Across the road, in a glade, was a spring, ringed by concrete — the baptismal pool. Leaves crackled as the two approached it. They startled a frog at the pool’s edge. Eep! It was gone with a splash and thrash of green legs.
Seals stared at the pool, dark-brown and still. “There’s no telling how many souls have been saved here.”
They returned to the SUV and traveled less than a mile to Powelton Methodist. It is closed, and desperately needs a coat of paint.
For Seals, this is a special place: the remains of his great-grandfather, William D. Sills, who fought for the 15th Georgia Infantry in the Civil War, are interred at the church cemetery. He came across it several years ago, “and everything clicked,” he said. For Seals, a mission to identify churches had suddenly become personal.
‘Shine a light’
They have three goals for the churches they catalog: to make the public aware of the old buildings; to educate Georgians about the churches in their midst; and, Lord and donors willing, preserve those that are left.
They have seven photographers who work for free, taking images that are on the web site. The site also includes a history of each church.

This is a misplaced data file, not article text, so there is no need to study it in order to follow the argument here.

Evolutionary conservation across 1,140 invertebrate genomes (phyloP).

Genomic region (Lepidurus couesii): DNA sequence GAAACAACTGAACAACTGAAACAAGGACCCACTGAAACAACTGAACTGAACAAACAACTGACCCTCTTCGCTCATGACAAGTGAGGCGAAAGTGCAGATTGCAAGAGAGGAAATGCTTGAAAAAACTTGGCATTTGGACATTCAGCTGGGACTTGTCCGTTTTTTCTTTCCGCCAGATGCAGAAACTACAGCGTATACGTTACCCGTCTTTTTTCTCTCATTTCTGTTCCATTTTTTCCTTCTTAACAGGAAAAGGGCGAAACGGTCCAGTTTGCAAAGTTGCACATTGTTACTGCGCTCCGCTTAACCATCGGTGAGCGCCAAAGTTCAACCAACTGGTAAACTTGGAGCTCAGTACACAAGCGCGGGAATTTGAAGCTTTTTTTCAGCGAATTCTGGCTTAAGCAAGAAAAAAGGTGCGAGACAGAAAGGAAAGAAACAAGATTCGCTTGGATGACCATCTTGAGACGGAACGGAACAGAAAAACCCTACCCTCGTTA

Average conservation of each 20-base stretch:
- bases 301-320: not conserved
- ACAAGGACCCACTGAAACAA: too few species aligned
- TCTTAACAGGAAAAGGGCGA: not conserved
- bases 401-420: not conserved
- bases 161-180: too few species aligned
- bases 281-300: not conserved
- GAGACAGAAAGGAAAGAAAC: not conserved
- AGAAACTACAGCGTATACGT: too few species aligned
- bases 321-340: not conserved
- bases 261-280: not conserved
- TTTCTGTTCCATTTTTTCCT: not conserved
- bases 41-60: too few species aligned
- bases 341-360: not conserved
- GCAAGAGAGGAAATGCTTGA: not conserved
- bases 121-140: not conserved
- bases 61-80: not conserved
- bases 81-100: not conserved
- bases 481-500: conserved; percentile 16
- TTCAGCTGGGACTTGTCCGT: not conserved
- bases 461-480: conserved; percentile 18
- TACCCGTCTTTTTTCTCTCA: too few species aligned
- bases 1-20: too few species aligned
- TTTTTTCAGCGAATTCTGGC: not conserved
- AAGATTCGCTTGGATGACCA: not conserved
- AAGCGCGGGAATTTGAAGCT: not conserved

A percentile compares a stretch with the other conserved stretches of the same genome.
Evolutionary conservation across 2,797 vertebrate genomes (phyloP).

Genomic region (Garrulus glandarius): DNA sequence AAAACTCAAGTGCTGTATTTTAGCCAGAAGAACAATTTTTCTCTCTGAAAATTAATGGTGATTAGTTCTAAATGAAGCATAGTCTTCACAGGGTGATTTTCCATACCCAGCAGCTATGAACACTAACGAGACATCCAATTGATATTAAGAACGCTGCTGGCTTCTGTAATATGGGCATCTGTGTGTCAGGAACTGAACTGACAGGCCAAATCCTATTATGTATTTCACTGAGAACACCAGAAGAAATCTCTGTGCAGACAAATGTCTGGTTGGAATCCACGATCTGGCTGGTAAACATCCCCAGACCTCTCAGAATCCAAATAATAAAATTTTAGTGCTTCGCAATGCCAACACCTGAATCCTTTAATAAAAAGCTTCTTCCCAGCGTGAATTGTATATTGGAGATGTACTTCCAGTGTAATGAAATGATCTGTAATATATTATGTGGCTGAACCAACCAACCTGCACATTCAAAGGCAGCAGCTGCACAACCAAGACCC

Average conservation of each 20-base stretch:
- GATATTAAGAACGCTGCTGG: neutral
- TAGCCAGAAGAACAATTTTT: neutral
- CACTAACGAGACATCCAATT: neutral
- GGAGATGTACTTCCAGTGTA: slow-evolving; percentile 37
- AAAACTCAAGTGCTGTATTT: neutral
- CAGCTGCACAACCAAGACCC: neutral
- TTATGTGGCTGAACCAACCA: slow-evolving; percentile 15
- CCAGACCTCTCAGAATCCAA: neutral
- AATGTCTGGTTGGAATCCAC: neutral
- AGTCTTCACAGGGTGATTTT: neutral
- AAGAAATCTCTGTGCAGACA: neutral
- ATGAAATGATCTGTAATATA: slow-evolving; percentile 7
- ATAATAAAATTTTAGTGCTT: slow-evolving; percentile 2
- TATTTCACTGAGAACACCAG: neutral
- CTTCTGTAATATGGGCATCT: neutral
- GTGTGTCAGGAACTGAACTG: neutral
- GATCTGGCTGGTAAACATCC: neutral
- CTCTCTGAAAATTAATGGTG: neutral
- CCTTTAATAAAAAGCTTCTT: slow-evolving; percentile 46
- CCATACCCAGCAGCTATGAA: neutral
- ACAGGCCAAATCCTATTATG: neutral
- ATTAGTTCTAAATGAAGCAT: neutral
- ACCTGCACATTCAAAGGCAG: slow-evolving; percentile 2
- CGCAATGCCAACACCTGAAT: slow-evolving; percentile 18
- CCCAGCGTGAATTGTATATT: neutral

Plans also include a coffee-table volume and a televised account of their travels. Each is in the works.
“Our mission is to shine a light,” Seals said. “Who knows who may come up and do something?”
A few churches included in the online inventory are now undergoing restoration — proof, the men think, that old houses of worship stir something in peoples’s souls.
People like William deGolian. He and his wife, Elizabeth, discovered a country church not far from a farm they’d bought a 90-minute drive from their Atlanta home. They usually passed the Taliaferro County building with a quick glance. One day, deGolian stopped to read the historic marker posted near the church’s front door.